|Canton :||Freiburg (FR)|
|Postal code :||1669|
|former BFS no. :||XXXX|
Albeuve ( Friborg patois ) is a village and formerly independent municipality in the district Greyerz the canton of Friborg in Switzerland . On January 1, 2002, Albeuve merged with Neirivue , Lessoc and Montbovon to form the new municipality of Haut-Intyamon , whose municipal administration is located in Albeuve. The former German name Weissbach is no longer used today.
Albeuve is Bulle (linear distance). The clustered village extends on the western edge of the Saan Valley south of the Marive stream , in the Haute-Gruyère, at the eastern foot of the Moléson chain. The former municipality area was around 12.5 km². The area extended from the Saane (French: Sarine) westward over the valley floor of Albeuve and down to the mountain range of Vanil Blanc ( ) and Dent de Lys ( ). The northern border was formed by the Marive , in the south the area extended to the Hongrin ., 11 km south of the district capital
With 577 inhabitants (2000), Albeuve was one of the smaller communities in the canton of Friborg before the merger, but is the largest town in Haut-Intyamon in terms of population. Albeuve includes the Les Sciernes d'Albeuve settlement () on a terrace at the foot of the Dent de Lys.
For a long time, Albeuve was predominantly an agricultural village. The animal husbandry and the dairy industry (for cheese production) have today an important place in the economic structure of the population. There are also other jobs in local small businesses and in the service sector. In the course of the 20th century, chalet-building, construction and furniture-making businesses have settled in the village. In the last few decades the village has also developed into a residential community. Some workers are therefore commuters who work mainly in the Bulle region.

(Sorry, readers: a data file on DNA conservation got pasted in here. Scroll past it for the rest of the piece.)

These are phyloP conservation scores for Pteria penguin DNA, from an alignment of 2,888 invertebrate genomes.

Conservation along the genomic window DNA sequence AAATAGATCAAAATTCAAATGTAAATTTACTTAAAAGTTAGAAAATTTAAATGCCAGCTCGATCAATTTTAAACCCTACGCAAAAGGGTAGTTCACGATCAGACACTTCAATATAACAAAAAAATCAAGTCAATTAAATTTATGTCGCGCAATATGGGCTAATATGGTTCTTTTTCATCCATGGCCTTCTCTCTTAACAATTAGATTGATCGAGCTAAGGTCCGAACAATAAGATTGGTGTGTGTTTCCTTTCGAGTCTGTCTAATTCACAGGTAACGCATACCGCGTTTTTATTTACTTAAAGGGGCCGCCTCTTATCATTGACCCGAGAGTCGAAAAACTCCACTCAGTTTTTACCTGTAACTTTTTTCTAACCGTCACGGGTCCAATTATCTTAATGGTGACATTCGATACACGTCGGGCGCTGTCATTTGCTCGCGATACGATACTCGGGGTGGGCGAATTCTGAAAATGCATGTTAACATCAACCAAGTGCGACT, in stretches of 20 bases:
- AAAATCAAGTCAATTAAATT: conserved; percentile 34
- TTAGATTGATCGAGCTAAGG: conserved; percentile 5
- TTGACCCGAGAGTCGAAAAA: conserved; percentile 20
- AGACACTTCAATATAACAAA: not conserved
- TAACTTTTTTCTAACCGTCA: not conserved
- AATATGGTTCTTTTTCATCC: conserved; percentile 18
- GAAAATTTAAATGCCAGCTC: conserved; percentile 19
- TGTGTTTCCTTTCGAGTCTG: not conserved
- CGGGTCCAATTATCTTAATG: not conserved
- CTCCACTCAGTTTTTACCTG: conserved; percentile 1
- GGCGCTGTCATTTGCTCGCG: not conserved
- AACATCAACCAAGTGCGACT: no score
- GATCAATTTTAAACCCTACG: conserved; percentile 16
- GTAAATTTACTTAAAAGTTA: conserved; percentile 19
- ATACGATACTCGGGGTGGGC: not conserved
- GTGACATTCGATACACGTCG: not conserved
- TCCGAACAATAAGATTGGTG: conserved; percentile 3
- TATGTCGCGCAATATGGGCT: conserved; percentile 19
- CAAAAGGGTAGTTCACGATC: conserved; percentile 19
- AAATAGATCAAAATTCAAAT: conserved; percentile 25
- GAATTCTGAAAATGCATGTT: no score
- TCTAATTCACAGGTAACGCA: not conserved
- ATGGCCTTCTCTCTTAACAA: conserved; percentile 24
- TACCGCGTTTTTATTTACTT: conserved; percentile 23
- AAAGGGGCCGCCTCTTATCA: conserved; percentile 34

The village has good transport connections. It is on the main road from Bulle to Château-d'Oex . On July 23, 1903, the railway line from Bulle to Montbovon with a station in Albeuve was put into operation. To the west of the Dent de Lys located Châtel-Saint-Denis is a walking on the Col de Lys .
The place was first mentioned in a document in 1019 under the name Alba aqua (meaning white water ). Later the names Albewi , Erbiwi (1171), Albewy (1221), Albavi (1228) and Albègue (1620) appeared.
Unlike the other areas of Haute-Gruyère, Albeuve did not belong to the county of Gruyères , but was subordinate to the cathedral chapter of Lausanne since 1019 and directly to the bishop of Lausanne since 1291. In 1536 the village was conquered by Freiburg troops. Albeuve had been under Freiburg rule since 1537 and was incorporated into the Bailiwick of Bulle as an exclave. After the collapse of the Ancien Régime (1798), Albeuve initially belonged to the prefecture and from 1848 to the Gruyères district. Numerous houses were destroyed in a great fire in 1876.
On June 26, 2001, the voters of Albeuve voted with a yes majority of around 90% for the merger of the municipalities of Albeuve, Neirivue , Lessoc and Montbovon . With effect from January 1, 2002, the new community Haut-Intyamon was created.
The parish church of Albeuve probably dates back to the 9th or 10th century, making it the oldest church in Haute-Gruyère. It was destroyed in a village fire in 1876. The new building in neo-Gothic style took place from 1876 to 1879. In Les Sciernes d'Albeuve there is a chapel, which was mentioned in 1635. The current building dates from 1817 to 1820.